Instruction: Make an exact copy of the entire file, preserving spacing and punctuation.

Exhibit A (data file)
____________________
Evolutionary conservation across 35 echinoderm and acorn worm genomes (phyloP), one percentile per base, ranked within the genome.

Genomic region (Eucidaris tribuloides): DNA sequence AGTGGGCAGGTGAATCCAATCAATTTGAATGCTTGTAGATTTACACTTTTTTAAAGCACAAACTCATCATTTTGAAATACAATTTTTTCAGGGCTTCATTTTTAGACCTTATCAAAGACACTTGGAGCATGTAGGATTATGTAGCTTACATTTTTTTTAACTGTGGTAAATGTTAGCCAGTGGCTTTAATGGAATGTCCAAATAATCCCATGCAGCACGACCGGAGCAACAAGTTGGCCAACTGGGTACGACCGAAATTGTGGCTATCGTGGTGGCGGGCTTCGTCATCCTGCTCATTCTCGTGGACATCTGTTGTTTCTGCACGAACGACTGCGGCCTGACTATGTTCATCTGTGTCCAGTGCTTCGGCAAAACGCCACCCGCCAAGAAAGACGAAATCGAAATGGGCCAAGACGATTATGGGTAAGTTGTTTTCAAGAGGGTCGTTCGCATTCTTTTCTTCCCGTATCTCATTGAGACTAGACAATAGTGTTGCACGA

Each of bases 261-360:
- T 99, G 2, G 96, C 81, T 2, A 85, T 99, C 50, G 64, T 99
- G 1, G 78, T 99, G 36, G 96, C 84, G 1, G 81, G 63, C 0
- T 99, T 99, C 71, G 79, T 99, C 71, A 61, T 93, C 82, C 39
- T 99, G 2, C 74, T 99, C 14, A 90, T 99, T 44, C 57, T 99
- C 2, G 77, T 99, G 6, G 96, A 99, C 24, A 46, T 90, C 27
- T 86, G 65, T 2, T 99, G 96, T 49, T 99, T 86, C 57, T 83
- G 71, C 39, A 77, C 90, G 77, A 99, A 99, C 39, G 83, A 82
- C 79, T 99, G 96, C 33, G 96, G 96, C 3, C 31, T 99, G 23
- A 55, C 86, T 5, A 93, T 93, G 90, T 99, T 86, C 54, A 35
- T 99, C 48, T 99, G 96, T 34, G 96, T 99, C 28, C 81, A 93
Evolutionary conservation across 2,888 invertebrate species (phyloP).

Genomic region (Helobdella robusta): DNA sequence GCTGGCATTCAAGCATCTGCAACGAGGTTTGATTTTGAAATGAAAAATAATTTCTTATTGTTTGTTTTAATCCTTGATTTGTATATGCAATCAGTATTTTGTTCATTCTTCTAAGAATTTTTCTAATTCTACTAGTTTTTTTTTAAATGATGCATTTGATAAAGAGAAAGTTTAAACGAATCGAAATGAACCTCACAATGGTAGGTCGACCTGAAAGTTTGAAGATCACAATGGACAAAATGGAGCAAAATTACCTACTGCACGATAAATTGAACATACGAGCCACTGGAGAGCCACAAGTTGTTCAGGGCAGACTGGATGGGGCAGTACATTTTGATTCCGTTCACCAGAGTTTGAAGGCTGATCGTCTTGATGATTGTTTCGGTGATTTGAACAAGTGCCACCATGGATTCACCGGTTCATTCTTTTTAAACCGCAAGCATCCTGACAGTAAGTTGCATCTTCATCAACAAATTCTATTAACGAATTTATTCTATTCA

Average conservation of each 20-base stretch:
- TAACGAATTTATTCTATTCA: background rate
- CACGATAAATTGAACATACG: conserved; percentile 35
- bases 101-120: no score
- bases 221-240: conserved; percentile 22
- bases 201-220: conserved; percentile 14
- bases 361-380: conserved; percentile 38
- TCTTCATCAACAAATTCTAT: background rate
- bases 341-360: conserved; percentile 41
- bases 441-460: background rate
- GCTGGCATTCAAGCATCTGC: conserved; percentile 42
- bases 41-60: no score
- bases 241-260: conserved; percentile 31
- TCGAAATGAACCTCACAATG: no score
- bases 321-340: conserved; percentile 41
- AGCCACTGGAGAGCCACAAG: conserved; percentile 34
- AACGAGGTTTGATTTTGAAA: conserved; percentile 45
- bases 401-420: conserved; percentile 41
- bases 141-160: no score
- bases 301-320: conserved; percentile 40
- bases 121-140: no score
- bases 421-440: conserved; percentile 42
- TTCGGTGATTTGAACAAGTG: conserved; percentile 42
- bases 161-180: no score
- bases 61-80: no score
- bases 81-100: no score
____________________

Evolutionary conservation across 35 echinoderm and acorn worm genomes (phyloP), one percentile per base, ranked within the genome.

Genomic region (Eucidaris tribuloides): DNA sequence AGTGGGCAGGTGAATCCAATCAATTTGAATGCTTGTAGATTTACACTTTTTTAAAGCACAAACTCATCATTTTGAAATACAATTTTTTCAGGGCTTCATTTTTAGACCTTATCAAAGACACTTGGAGCATGTAGGATTATGTAGCTTACATTTTTTTTAACTGTGGTAAATGTTAGCCAGTGGCTTTAATGGAATGTCCAAATAATCCCATGCAGCACGACCGGAGCAACAAGTTGGCCAACTGGGTACGACCGAAATTGTGGCTATCGTGGTGGCGGGCTTCGTCATCCTGCTCATTCTCGTGGACATCTGTTGTTTCTGCACGAACGACTGCGGCCTGACTATGTTCATCTGTGTCCAGTGCTTCGGCAAAACGCCACCCGCCAAGAAAGACGAAATCGAAATGGGCCAAGACGATTATGGGTAAGTTGTTTTCAAGAGGGTCGTTCGCATTCTTTTCTTCCCGTATCTCATTGAGACTAGACAATAGTGTTGCACGA

Each of bases 261-360:
- T 99, G 2, G 96, C 81, T 2, A 85, T 99, C 50, G 64, T 99
- G 1, G 78, T 99, G 36, G 96, C 84, G 1, G 81, G 63, C 0
- T 99, T 99, C 71, G 79, T 99, C 71, A 61, T 93, C 82, C 39
- T 99, G 2, C 74, T 99, C 14, A 90, T 99, T 44, C 57, T 99
- C 2, G 77, T 99, G 6, G 96, A 99, C 24, A 46, T 90, C 27
- T 86, G 65, T 2, T 99, G 96, T 49, T 99, T 86, C 57, T 83
- G 71, C 39, A 77, C 90, G 77, A 99, A 99, C 39, G 83, A 82
- C 79, T 99, G 96, C 33, G 96, G 96, C 3, C 31, T 99, G 23
- A 55, C 86, T 5, A 93, T 93, G 90, T 99, T 86, C 54, A 35
- T 99, C 48, T 99, G 96, T 34, G 96, T 99, C 28, C 81, A 93
Evolutionary conservation across 2,888 invertebrate species (phyloP).

Genomic region (Helobdella robusta): DNA sequence GCTGGCATTCAAGCATCTGCAACGAGGTTTGATTTTGAAATGAAAAATAATTTCTTATTGTTTGTTTTAATCCTTGATTTGTATATGCAATCAGTATTTTGTTCATTCTTCTAAGAATTTTTCTAATTCTACTAGTTTTTTTTTAAATGATGCATTTGATAAAGAGAAAGTTTAAACGAATCGAAATGAACCTCACAATGGTAGGTCGACCTGAAAGTTTGAAGATCACAATGGACAAAATGGAGCAAAATTACCTACTGCACGATAAATTGAACATACGAGCCACTGGAGAGCCACAAGTTGTTCAGGGCAGACTGGATGGGGCAGTACATTTTGATTCCGTTCACCAGAGTTTGAAGGCTGATCGTCTTGATGATTGTTTCGGTGATTTGAACAAGTGCCACCATGGATTCACCGGTTCATTCTTTTTAAACCGCAAGCATCCTGACAGTAAGTTGCATCTTCATCAACAAATTCTATTAACGAATTTATTCTATTCA

Average conservation of each 20-base stretch:
- TAACGAATTTATTCTATTCA: background rate
- CACGATAAATTGAACATACG: conserved; percentile 35
- bases 101-120: no score
- bases 221-240: conserved; percentile 22
- bases 201-220: conserved; percentile 14
- bases 361-380: conserved; percentile 38
- TCTTCATCAACAAATTCTAT: background rate
- bases 341-360: conserved; percentile 41
- bases 441-460: background rate
- GCTGGCATTCAAGCATCTGC: conserved; percentile 42
- bases 41-60: no score
- bases 241-260: conserved; percentile 31
- TCGAAATGAACCTCACAATG: no score
- bases 321-340: conserved; percentile 41
- AGCCACTGGAGAGCCACAAG: conserved; percentile 34
- AACGAGGTTTGATTTTGAAA: conserved; percentile 45
- bases 401-420: conserved; percentile 41
- bases 141-160: no score
- bases 301-320: conserved; percentile 40
- bases 121-140: no score
- bases 421-440: conserved; percentile 42
- TTCGGTGATTTGAACAAGTG: conserved; percentile 42
- bases 161-180: no score
- bases 61-80: no score
- bases 81-100: no score